• Published 20th Jun 2017
  • 9,259 Views, 268 Comments

Mad, With Power - Aragon

Sisters being peaceable with horrors unspeakable. (A collection of creepy and surreal little comedies about the Princesses.)

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Blankflanking Maneuvers (by Pearple Prose)

“The strongest of all warriors are these two – Time and Patience.”
—Terskstoy, Peace and Sometimes War.

Seastar had been tending to his seaweed garden, one day, when he heard a very strange noise. A series of them, in fact.

This in itself was bizarre – he wondered if he was hearing his own heartbeat, for it had been a very quiet and boring day thus far, and maybe he was looking for something to pay attention to besides the endless landscape of rocks and sand and blueness.

But then he realised that those distant, muffled explosions were actually getting louder. This made him look up from his watering can and his little seaweed garden, and listen closely.



And then he heard, from behind, a little voice say, “Excuse me? Hello?”

Seastar was a seapony. He lived at the bottom of the ocean. He did not hear voices very often. Or at all.

He turned around, and was immediately met with a very large, very thick, and very scary looking suit of metal armour, black as night and covered in razor-sharp points. His heart skipped a beat in his chest, as his first thought was that one of the Seahorsemen of the Apocalypse had come to flush him down to the Lower Sea.

And then the armoured thing reached up with an armoured hoof and lifted an armoured visor. A little blue face poked out. “Salutations!” it bubbled. “Sorry to bother you, but we are in dire need of directions!”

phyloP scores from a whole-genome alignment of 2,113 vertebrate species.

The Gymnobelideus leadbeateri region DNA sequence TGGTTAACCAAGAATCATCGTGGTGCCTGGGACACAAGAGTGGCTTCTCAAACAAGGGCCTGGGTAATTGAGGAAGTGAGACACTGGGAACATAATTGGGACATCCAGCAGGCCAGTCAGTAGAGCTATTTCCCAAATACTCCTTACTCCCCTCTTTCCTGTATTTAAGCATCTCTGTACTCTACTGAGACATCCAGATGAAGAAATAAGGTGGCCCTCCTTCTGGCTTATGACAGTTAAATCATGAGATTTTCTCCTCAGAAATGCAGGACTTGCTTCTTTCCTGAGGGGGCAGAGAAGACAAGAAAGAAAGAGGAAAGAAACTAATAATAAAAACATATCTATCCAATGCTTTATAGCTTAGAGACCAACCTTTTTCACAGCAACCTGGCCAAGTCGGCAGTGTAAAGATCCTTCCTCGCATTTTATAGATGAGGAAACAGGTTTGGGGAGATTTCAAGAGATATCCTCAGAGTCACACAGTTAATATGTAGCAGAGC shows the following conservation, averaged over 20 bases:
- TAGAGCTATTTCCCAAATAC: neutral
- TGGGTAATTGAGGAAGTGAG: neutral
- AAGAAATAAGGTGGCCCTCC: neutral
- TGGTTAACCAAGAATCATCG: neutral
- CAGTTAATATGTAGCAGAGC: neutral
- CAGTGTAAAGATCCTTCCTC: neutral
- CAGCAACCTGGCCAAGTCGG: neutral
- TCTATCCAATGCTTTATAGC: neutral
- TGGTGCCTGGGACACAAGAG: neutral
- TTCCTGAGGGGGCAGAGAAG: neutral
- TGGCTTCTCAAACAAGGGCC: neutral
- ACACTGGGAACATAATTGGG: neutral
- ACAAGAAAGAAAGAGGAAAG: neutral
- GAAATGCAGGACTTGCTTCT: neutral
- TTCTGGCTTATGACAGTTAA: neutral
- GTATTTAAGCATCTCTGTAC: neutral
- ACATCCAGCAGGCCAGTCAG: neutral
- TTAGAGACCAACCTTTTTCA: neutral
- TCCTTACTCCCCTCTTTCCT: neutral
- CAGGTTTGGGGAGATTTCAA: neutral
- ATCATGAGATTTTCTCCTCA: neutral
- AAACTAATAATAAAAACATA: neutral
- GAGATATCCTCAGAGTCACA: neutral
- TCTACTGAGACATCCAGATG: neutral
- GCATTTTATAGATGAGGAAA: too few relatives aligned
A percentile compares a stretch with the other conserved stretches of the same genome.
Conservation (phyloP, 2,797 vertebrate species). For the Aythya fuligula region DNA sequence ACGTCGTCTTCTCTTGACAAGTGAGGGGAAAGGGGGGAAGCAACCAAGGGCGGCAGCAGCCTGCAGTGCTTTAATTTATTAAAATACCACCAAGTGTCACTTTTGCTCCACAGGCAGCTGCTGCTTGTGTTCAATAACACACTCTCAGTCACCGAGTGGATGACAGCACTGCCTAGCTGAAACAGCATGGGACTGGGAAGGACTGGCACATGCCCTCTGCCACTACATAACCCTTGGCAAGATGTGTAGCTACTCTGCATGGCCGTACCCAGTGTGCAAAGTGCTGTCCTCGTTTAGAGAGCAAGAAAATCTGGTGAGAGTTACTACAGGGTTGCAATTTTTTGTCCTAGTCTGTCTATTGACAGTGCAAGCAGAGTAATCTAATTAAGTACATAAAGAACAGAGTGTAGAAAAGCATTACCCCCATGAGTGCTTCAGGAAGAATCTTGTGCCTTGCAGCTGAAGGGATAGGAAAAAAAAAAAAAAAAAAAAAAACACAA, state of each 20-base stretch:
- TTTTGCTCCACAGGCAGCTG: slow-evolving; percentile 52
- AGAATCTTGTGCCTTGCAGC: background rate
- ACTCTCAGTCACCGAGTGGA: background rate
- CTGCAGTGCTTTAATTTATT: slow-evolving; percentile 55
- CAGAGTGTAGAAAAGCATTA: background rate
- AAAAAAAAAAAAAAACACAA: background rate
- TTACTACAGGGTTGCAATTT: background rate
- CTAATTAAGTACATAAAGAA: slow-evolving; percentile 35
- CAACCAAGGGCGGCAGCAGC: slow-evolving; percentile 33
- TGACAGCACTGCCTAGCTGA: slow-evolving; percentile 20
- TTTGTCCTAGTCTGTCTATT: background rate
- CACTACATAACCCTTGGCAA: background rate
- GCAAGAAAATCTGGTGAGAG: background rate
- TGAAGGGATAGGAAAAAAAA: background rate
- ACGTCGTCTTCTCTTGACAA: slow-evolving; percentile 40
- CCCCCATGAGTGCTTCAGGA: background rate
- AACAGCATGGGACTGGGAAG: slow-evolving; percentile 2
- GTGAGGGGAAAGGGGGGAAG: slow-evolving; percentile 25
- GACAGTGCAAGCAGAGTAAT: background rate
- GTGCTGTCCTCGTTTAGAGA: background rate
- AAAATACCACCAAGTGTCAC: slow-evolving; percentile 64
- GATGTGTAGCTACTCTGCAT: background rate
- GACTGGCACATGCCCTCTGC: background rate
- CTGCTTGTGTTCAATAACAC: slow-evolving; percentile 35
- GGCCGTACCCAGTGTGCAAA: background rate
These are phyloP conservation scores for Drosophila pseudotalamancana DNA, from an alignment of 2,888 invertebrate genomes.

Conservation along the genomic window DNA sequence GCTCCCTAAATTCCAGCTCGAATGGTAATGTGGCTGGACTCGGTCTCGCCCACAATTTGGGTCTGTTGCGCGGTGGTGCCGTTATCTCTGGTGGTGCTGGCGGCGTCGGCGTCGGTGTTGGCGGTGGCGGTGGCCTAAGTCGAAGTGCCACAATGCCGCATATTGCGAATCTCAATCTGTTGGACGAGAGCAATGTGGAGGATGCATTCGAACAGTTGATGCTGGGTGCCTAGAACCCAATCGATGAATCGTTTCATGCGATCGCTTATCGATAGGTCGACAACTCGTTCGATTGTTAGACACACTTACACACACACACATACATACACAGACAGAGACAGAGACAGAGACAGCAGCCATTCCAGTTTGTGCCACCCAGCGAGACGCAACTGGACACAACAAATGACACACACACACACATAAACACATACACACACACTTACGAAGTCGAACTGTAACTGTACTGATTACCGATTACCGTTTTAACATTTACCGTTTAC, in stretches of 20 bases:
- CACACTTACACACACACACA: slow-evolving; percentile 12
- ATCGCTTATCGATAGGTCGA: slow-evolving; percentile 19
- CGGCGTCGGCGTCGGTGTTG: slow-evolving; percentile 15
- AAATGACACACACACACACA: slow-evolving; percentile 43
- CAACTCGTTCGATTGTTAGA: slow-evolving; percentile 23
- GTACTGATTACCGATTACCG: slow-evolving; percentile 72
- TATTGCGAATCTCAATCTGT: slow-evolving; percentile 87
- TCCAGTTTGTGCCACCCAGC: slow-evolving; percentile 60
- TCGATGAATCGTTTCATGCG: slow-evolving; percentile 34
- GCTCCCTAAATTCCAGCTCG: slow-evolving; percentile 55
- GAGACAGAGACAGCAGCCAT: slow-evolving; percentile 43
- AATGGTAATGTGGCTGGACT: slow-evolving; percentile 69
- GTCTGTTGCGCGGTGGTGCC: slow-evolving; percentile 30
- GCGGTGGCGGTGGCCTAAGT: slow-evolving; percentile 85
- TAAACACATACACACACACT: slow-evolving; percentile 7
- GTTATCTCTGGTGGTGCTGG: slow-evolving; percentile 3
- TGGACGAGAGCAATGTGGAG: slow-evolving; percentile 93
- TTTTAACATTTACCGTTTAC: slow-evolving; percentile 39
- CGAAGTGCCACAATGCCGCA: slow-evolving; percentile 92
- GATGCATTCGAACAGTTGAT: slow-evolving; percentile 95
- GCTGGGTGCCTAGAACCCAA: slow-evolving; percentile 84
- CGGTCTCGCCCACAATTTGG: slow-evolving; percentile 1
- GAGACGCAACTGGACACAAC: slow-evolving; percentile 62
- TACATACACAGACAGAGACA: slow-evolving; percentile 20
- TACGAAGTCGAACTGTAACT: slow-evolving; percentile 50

Seastar stared.

“See, we’re looking for…” The landpony – which were made out of metal and could breathe underwater, turns out – pulled something wet and soggy from some hidden fold of armour. He could see the letters ‘A-Z’ written in bold text on the side facing him. “Oh, right. Ocean. Yes, see, we’re looking for a giant griffon fortress. It’s quite hard to miss, on account of all the griffons, and also the war going on by it.”

Seastar nodded slowly.

“It’s on top of a big tree, too. And it–” Then the landpony slammed an ironclad hoof, creating an enormous boom, and Seastar screamed a bubbly scream and swam off to hide behind a rock. The landpony didn’t notice, exclaiming in an ear-piercingly loud voice, “GRIFFONSTONE. That is the name!”

Then there was a pause. Then: “Wait, hold, fare seadweller!”

Suddenly, Seastar froze in place, eyes wide with terror. Some great and inexorable pull dragged him back, and he swivelled in the water until he was looking right into the landpony’s eyes. He whimpered, although only bubbles escaped his lips.

“Yes, we are very sorry for the misunderstanding,” the armoured juggernaut said in a very sweet voice. “If you could just point us in the right direction, we would be much obliged.”

Seastar stared at her. The large, expressive, rather adorable eyes of the titanic invader glittered, he assumed, with some alien malice. He thought for a second.

Then he pointed with a hoof.